Abstract and Keywords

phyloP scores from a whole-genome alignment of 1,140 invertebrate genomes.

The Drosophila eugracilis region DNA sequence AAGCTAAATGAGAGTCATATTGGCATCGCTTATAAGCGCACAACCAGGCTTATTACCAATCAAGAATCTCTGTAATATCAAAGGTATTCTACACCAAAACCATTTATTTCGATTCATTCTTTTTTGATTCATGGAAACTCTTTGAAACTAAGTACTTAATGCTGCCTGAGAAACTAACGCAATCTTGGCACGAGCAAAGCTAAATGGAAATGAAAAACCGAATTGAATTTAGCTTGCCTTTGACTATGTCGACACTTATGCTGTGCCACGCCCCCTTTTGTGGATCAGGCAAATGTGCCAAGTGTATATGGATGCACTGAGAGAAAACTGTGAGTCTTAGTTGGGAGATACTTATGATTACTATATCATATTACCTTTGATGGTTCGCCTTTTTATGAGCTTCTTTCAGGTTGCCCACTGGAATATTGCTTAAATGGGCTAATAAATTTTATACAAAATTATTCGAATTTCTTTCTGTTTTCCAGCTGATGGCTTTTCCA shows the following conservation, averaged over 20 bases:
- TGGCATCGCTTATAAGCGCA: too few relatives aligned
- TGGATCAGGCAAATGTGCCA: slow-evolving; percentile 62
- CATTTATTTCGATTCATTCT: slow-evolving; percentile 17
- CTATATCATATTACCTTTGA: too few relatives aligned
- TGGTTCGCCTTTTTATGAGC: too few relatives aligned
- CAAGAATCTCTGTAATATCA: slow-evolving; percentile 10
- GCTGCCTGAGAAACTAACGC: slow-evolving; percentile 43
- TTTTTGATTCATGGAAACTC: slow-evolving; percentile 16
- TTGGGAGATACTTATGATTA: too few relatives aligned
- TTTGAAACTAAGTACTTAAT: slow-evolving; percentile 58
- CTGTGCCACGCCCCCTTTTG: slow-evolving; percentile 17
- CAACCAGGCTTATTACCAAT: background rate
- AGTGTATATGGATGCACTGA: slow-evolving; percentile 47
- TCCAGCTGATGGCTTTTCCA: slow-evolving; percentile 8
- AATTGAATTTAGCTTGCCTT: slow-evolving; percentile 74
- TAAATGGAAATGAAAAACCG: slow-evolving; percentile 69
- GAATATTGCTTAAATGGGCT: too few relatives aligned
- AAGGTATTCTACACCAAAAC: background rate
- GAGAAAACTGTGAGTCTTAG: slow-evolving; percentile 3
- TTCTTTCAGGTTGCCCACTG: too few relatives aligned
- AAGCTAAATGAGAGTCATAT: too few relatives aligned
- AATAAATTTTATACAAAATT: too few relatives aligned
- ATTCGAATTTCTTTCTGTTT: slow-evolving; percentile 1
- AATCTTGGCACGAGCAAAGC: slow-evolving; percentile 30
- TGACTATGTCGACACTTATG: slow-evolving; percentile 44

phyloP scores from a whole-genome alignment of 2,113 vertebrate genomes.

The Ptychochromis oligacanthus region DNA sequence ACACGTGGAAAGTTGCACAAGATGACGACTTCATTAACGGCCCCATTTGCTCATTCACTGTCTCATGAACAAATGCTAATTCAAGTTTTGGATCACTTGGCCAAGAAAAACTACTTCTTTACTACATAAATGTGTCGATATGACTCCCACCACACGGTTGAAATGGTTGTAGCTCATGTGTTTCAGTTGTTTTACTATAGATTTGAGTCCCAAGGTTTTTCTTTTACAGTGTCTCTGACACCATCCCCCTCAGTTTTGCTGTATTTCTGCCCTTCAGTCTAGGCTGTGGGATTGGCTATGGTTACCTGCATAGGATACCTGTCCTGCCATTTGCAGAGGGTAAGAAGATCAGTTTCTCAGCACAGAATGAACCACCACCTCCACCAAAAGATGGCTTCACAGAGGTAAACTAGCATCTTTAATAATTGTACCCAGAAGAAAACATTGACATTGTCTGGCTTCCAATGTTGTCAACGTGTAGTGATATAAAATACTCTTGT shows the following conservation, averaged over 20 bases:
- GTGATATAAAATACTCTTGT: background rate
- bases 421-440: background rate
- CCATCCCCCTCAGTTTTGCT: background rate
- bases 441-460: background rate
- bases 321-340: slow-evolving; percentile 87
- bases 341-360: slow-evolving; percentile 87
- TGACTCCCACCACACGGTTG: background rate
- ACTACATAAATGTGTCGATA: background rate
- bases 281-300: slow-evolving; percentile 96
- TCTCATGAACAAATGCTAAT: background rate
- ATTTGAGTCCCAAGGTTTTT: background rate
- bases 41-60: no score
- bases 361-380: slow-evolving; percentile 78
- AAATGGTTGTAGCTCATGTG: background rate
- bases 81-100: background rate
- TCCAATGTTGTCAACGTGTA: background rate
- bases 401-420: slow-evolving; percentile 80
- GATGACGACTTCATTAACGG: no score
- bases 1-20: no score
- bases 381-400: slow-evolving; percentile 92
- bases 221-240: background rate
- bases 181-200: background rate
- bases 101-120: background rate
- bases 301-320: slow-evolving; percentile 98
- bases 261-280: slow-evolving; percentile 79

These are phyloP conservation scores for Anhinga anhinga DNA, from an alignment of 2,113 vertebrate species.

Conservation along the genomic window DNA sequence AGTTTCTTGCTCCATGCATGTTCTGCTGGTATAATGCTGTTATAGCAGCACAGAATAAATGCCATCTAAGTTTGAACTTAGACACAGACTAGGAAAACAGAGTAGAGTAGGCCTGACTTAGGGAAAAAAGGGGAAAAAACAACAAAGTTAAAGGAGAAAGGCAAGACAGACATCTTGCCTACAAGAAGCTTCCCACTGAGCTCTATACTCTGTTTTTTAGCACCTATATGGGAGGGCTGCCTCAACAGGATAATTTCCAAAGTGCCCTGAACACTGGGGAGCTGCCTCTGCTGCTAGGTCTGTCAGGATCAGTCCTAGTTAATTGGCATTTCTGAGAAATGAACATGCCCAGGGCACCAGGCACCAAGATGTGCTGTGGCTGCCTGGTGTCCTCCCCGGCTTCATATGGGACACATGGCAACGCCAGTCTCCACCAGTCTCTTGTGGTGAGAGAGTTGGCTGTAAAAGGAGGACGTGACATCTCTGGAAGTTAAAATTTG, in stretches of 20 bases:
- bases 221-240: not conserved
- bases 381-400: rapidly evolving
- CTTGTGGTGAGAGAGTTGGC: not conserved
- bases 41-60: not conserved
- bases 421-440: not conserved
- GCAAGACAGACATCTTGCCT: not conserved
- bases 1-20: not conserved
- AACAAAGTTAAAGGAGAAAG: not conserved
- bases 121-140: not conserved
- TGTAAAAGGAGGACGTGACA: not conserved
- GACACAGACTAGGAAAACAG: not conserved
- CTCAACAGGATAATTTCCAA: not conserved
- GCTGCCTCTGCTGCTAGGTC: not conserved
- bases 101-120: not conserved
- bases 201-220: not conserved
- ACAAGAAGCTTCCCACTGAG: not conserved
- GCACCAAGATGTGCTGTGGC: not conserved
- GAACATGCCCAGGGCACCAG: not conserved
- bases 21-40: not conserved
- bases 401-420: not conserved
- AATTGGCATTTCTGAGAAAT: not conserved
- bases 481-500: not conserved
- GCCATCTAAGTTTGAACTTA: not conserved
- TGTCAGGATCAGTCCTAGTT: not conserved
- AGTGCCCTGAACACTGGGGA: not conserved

This chapter examines the origins of comparative law activities during the colonial British American period and the formative era of the United States. During the eighteenth and nineteenth centuries, knowledge of Enlightenment philosophy and Roman and continental European legal systems acted as a filter for the importation of rules and structures to serve a culturally diverse people and to construct an emerging nation in the new world. Nevertheless, the first 125 years of United States history saw some exportation of American laws and legal institutions, primarily to the newly independent Latin American nations in the 1820s. These included concepts from the Constitution of 1789, the 1791 Bill of Rights, and public law structures such as federalism, a presidential executive, and judicial review of legislative and executive action. By the twentieth century, American comparative law began to form as an organized activity, with its own institution, journal, and annual meetings. This process was uneven, but steady. When the Comparative Law Bureau folded into a more comprehensive ABA section, the American Foreign Law Association kept the flame alive. Comparatists dealt with more complex methods and issues, some debated in international meetings. After World War II, law school professors established American comparative law on a firmer institutional basis with a new association, journal, and scholarly meetings.
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